Case studies of resource room reading instruction for middle school students with high-incidence disabilities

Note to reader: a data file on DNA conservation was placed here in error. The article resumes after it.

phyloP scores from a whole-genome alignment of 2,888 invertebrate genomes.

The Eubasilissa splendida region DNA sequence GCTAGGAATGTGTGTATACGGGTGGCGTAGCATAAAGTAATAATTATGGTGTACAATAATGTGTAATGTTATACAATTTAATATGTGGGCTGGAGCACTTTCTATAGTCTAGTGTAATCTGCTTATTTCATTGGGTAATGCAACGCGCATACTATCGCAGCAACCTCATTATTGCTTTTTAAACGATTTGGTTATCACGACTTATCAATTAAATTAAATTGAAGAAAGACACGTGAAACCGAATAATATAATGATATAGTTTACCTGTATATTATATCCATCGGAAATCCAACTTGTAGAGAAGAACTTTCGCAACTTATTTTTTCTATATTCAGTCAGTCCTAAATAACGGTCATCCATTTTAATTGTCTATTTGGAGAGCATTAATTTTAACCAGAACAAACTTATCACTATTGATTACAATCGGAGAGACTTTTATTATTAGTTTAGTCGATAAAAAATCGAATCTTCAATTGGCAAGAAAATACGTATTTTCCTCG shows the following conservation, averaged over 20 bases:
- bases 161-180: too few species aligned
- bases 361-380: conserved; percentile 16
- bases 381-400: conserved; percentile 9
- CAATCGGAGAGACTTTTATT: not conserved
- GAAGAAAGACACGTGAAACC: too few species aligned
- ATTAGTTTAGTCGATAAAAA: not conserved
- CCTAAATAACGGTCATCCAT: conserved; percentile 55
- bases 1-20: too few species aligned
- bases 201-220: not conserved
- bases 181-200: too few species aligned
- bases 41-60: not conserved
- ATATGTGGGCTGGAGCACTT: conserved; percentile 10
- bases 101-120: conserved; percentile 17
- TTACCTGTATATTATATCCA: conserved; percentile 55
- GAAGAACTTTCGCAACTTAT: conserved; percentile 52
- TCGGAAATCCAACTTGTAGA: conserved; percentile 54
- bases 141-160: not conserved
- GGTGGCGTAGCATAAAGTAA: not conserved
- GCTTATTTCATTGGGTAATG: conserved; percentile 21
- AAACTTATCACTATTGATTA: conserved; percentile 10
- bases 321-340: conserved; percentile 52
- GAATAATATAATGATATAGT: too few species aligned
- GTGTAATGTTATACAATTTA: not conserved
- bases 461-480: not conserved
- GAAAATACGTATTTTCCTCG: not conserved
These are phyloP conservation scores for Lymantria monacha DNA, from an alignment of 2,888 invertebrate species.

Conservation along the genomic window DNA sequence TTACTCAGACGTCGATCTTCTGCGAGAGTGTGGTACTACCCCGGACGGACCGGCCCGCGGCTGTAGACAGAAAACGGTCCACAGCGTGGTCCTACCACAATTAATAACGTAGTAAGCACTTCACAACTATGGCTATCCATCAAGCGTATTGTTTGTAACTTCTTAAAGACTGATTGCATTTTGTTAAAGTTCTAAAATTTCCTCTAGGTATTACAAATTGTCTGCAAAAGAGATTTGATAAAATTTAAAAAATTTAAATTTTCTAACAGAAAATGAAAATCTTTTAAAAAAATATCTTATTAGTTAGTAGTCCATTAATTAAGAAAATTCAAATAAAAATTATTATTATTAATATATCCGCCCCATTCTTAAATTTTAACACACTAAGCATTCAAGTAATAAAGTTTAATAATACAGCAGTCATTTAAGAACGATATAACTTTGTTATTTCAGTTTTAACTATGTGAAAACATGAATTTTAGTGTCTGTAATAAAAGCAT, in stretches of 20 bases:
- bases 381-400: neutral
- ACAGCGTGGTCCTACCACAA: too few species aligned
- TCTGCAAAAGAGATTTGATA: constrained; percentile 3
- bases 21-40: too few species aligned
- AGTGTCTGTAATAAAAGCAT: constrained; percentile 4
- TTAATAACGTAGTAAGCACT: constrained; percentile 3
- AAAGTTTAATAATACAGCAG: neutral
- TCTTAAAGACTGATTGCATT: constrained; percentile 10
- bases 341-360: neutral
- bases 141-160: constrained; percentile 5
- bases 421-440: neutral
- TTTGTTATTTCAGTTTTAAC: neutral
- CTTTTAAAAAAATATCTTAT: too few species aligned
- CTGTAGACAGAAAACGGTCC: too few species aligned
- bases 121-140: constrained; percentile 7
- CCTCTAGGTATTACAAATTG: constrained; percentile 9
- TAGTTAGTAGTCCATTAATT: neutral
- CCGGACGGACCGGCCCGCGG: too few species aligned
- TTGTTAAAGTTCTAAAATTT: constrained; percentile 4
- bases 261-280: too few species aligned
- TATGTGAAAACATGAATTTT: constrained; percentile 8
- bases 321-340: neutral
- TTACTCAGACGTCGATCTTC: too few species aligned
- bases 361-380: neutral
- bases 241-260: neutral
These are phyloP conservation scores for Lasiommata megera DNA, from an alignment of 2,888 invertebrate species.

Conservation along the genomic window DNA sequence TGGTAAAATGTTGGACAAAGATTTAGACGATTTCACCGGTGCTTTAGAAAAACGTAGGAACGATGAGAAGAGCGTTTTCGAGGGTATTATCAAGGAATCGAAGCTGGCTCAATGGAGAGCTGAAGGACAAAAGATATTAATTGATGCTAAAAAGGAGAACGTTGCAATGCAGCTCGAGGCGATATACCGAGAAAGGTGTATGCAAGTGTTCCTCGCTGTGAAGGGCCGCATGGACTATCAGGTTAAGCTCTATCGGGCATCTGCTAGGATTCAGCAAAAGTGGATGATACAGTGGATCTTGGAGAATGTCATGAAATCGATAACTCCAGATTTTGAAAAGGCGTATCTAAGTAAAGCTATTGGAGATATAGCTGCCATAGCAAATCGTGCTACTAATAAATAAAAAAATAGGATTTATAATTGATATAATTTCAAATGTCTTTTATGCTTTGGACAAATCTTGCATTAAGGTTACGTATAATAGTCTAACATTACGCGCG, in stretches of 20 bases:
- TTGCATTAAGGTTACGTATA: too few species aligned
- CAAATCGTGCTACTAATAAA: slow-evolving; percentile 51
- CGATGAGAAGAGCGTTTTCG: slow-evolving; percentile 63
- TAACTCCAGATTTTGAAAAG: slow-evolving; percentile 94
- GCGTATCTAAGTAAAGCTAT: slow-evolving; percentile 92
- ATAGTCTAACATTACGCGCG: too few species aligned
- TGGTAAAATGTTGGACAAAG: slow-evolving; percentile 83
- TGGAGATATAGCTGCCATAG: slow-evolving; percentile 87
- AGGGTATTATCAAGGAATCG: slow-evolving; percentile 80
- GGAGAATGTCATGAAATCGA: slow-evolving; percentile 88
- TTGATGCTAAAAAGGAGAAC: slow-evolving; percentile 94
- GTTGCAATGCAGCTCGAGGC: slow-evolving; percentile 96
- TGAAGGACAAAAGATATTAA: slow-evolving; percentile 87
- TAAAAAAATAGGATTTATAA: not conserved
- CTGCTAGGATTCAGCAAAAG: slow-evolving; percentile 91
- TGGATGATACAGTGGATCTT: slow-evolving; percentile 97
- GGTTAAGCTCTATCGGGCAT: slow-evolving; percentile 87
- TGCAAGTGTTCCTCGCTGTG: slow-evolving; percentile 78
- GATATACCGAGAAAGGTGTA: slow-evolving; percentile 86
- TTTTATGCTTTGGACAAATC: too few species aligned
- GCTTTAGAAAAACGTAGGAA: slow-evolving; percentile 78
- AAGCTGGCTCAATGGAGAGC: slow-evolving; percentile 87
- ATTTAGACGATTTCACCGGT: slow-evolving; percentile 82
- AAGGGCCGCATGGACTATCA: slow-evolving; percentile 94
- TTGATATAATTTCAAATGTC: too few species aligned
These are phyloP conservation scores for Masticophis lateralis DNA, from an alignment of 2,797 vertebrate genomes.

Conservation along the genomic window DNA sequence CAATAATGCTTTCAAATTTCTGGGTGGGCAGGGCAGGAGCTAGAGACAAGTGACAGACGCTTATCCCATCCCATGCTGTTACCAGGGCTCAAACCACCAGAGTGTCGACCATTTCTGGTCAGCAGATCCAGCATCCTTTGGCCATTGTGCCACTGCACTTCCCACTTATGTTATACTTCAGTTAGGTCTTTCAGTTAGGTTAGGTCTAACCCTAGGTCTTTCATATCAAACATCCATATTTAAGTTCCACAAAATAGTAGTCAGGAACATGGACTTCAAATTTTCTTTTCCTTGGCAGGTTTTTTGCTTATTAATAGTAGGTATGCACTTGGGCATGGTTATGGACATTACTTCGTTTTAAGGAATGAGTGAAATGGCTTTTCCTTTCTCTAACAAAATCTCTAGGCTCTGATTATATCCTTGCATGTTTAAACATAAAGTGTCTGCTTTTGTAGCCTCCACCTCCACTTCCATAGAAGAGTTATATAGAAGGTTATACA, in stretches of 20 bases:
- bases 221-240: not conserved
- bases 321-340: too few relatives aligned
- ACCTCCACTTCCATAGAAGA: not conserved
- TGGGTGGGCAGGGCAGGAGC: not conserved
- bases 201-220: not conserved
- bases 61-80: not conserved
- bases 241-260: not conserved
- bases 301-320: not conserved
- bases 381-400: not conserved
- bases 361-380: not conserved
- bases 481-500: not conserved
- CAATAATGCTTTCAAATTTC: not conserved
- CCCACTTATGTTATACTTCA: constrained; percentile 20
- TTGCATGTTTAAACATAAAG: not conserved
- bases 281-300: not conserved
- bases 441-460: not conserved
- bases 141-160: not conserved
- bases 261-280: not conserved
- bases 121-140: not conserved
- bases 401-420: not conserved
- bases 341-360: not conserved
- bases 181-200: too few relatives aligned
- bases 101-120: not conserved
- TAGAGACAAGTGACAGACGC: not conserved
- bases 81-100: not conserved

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The middle school special education resource room may provide the last opportunity for students with high-incidence disabilities who have reading goals and objectives on their IEPs to acquire basic reading skills. Fortunately, a body of literature exists that attests to effective interventions and instructional components for adolescents who struggle with reading. An analysis of the observational studies of reading instruction for students in elementary special education resource rooms has shown little evidence of the influence of what are known to be effective reading interventions for students with high-incidence disabilities. However, a similar convergence of evidence regarding the utilization of reading research in middle school resource rooms is lacking. This multiple case study examined the use of evidence based reading interventions (decoding, fluency, vocabulary, and reading comprehension) and effective instructional components (advance organization, practice, corrective feedback, grouping, and reduction of task difficulty) in middle school special education resource rooms. A replication logic was employed to identify and select four teachers. Teachers were viii selected on the basis of special education certification, years of experience, service delivery setting (i.e., resource room), student disabilities, and language of instruction. The following qualitative methods of data collection were utilized: direct observation, formal interviews, and review of documents. Qualitative data analysis procedures were employed to obtain a description of reading instruction. Findings indicated that teachers implemented decoding and fluency interventions, In contrast, vocabulary interventions were limited to verbal association level routines, and only one teacher implemented a reading comprehension intervention. Most of the time allotted to comprehension was spent in assessment rather than instruction. Findings also indicated that the teachers provided decoding and fluency practice with corrective feedback but were less consistent in their use of advance organization. The teachers provided limited amounts of instruction in alternative grouping formats. Based on the needs of middle school students for vocabulary development and reading comprehension strategy instruction, there is a need to identify the reasons teachers do not use of evidence based vocabulary and reading comprehension interventions and to identify effective ways to help teachers implement vocabulary and comprehension interventions.